Mr. Hinchliffe: To ask the Secretary of State for Health what the expected social costs are of the restructuring proposed for the Department of Health in relation to (a) redundancies, (b) relocation of staff and (c) the impact of these issues on areas of high unemployment. [153679]

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Ms Rosie Winterton: The impact of unnecessary redundancies will be mitigated by a vacancy freeze (in place since last summer) and active redeployment of staff to alternative posts, either within the health and social care system or within the civil service.

Funds will be available to support the relocation of staff. The Department is committed to maintaining the proportion of posts it currently has in Leeds.

Mr. Hinchliffe: To ask the Secretary of State for Health whether the Department has conducted an impact assessment as outlined in the Race Relations (Amendment) Act 2000, prior to the significant departmental changes that may affect the Department's staff. [153681]

Ms Rosie Winterton: The Department has identified the potential impact of the change programme on the promotion of race equality, has consulted upon and put in place processes to mitigate any adverse impact and is monitoring implementation.

Mr. Norman: To ask the Secretary of State for Health how many departmental staff will be transferred to departmental arm's length bodies under the Change Programme. [153697]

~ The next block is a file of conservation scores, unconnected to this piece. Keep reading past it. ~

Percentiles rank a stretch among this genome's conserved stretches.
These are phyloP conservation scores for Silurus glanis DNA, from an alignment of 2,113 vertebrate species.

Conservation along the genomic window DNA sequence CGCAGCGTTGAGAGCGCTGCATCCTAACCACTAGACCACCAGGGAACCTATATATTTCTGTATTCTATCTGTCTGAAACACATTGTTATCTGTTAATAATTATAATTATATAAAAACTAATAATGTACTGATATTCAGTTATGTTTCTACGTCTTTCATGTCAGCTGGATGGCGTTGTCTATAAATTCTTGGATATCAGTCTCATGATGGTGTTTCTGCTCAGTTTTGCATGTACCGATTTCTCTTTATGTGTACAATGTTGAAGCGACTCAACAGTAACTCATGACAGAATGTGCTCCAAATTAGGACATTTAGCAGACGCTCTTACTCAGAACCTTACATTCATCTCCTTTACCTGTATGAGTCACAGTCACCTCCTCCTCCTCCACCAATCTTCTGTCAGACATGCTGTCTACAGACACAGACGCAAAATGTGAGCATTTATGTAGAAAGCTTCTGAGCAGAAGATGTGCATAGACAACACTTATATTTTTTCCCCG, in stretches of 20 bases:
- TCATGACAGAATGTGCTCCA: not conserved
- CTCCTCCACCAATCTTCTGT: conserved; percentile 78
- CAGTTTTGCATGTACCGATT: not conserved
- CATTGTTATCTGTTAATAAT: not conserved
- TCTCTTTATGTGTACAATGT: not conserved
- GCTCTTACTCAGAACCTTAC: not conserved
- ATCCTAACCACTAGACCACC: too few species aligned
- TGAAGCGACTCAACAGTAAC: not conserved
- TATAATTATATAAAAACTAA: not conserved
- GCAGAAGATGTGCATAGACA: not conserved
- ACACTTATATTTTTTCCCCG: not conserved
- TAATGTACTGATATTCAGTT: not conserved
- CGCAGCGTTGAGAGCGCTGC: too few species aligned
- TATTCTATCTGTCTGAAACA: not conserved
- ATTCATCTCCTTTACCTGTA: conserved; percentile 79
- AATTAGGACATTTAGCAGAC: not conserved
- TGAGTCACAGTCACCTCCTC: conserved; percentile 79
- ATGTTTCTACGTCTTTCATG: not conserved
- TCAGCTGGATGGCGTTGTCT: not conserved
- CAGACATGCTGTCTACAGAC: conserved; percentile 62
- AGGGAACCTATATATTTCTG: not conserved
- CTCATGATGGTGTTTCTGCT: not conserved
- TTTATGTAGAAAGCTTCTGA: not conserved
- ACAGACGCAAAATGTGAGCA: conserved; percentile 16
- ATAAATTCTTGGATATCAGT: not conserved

Ms Rosie Winterton: Provisionally, several hundred posts are designated for transfer to other organisations, including arm's length bodies, which are themselves currently under review.

School Nurses

Tim Loughton: To ask the Secretary of State for Health how many school nurse whole-time equivalents are employed in each of the primary care trusts in Sussex; and what their responsibilities are. [154404]

Ms Rosie Winterton: The information on the number of school nurses and whole-time equivalents employed in each of the primary care trusts in Sussex is not collected centrally.

However the number of qualified nurses employed in each primary care trust (PCT) in the Sussex area, which includes school nurses, is shown in the table.

All NHS qualified hospital and community health service nurses and GMS practice nurses employed by unrestricted principles and equivalents (UPEs)(81) in the specified organisations as at 30 September 2002

Whole time equivalentHeadcount
Total of specified organisations1,3252,061
5FH Bexhill and Rother PCT107153
5FJ Hastings and St. Leonards PCT94151
5FK Mid-Sussex PCT116197
5L8 Adur, Arun and Worthing PCT280418
5L9 Western Sussex PCT283443
5LQ Brighton and Hove City PCT65110
5LT Sussex Downs and Weald PCT218335
5MA Crawley PCT94135
5MC Horsham and Chanctonbury PCT70119

(81) UPEs includes QMS Unrestricted Principals, PMS Contracted GPs and PMS Salaried GPs.


Department of Health Non-Medical Workforce Census.

Department of Health General and Personal Medical Services Statistics.